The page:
The Commons
Food and Drink

Cinnamon rolls: A treat for Christmas

Originally published in The Commons issue #181 (Wednesday, December 5, 2012).

BRATTLEBORO—There is a lovely space of years when your children are adults but your grandchildren are not yet attuned to Christmas and its feast of presents.

These are years when one can rise early in a quiet house, with late-twenties children still asleep and no little tots hungrily lusting at 5 a.m. for their Christmas stocking and the wonderful excess to come. One must use these hours wisely because they will not last.

There is something almost holy about a Christmas morning spent downstairs alone, knowing that those people you care about the most in the world are upstairs tucked into their beds.

You make coffee just for yourself. You contemplate the world and your life and its accomplishments. You could decide, for instance, that life has worked out all right so far, that your children are wonderful and unique, and all those decisions you made over all those years were perhaps the right ones.

You want to cook wonderful food for these people to show them your love, but Christmas breakfast is a tricky business. There is that main meal to come, so breakfast can’t be too lavish.

But it’s Christmas, so you want it to matter. How to reach a balance, as with all of life, is the challenge.

* * *

The first decision about breakfast on Christmas morning is whether it should it be a casual meal with lots of hand food that can be eaten walking around or a “real” breakfast with everyone sitting at table.

This menu casts a vote for the latter and is centered on one spectacular and central item augmented by some classic accompaniments. This central item for me is a cinnamon roll, mostly prepared the night before and then baked off while I drink coffee in the solitude of my own very personal Christmas morning thoughts.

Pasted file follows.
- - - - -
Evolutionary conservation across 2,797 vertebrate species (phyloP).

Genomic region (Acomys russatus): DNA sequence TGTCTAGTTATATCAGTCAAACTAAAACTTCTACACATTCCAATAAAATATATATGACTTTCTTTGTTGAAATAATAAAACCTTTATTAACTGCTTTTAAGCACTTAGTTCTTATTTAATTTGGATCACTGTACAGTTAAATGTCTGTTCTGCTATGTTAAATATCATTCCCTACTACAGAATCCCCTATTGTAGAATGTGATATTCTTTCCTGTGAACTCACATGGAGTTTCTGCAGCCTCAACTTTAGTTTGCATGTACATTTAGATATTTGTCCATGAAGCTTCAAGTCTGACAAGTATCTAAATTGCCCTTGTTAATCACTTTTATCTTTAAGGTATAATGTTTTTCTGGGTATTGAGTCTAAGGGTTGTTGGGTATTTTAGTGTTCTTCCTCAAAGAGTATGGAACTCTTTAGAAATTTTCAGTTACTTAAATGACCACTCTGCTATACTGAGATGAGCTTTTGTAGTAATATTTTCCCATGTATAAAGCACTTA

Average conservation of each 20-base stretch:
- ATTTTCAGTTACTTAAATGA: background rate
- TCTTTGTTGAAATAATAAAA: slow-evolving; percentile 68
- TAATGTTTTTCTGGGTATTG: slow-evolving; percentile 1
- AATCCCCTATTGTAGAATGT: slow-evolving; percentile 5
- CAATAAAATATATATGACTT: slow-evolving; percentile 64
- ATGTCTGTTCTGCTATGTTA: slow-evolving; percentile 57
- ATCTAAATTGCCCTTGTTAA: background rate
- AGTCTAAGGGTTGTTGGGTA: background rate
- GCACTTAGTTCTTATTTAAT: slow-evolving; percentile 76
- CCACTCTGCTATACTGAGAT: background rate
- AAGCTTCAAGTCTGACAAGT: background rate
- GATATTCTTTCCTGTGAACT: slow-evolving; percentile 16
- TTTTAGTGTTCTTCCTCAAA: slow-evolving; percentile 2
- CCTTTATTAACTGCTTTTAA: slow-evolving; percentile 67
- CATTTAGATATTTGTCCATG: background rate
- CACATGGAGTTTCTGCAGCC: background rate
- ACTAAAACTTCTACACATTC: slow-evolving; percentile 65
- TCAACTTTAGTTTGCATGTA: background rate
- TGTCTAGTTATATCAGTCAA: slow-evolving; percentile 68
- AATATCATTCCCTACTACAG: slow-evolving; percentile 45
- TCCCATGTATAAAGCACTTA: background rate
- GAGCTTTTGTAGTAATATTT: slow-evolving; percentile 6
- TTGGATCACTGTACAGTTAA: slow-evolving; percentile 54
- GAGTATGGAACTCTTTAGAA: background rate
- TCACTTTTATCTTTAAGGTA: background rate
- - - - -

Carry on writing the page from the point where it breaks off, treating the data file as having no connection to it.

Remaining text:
The recipe might seem daunting, but it is Christmas and excess is in the air. Make these. They are very delicious and provide pleasure both in the finished product and the process.

In recognition that not everyone finds pleasure in getting her elbows into a warm mass of sticky dough, I include a quick, yeast-less, and almost-as-fabulous recipe that is ready for the oven in 15 minutes.

The yeasty rolls are soft, pliant, buttery perfection. You can use a standing mixer with the yeast rolls or, for a more athletic feel, use your hands and a wooden spoon.

The rolls without yeast require just a bowl and spatula. They are flaky and light, yet still very buttery, a bit scone- or biscuit-like and delicious.

The beauty of the yeast rolls is that they sit in the refrigerator overnight, allowing you to merely take them out the next morning to sit on the counter for an hour to warm up before you bake them.

Your guests will awaken in their snug beds to the aroma of sweet, buttery dough wafting from the oven, and the rolls will be just the right temperature to eat when sleepyheads wander down for breakfast.

First, a short very basic explanation of yeast: it’s a fungus and it’s alive.

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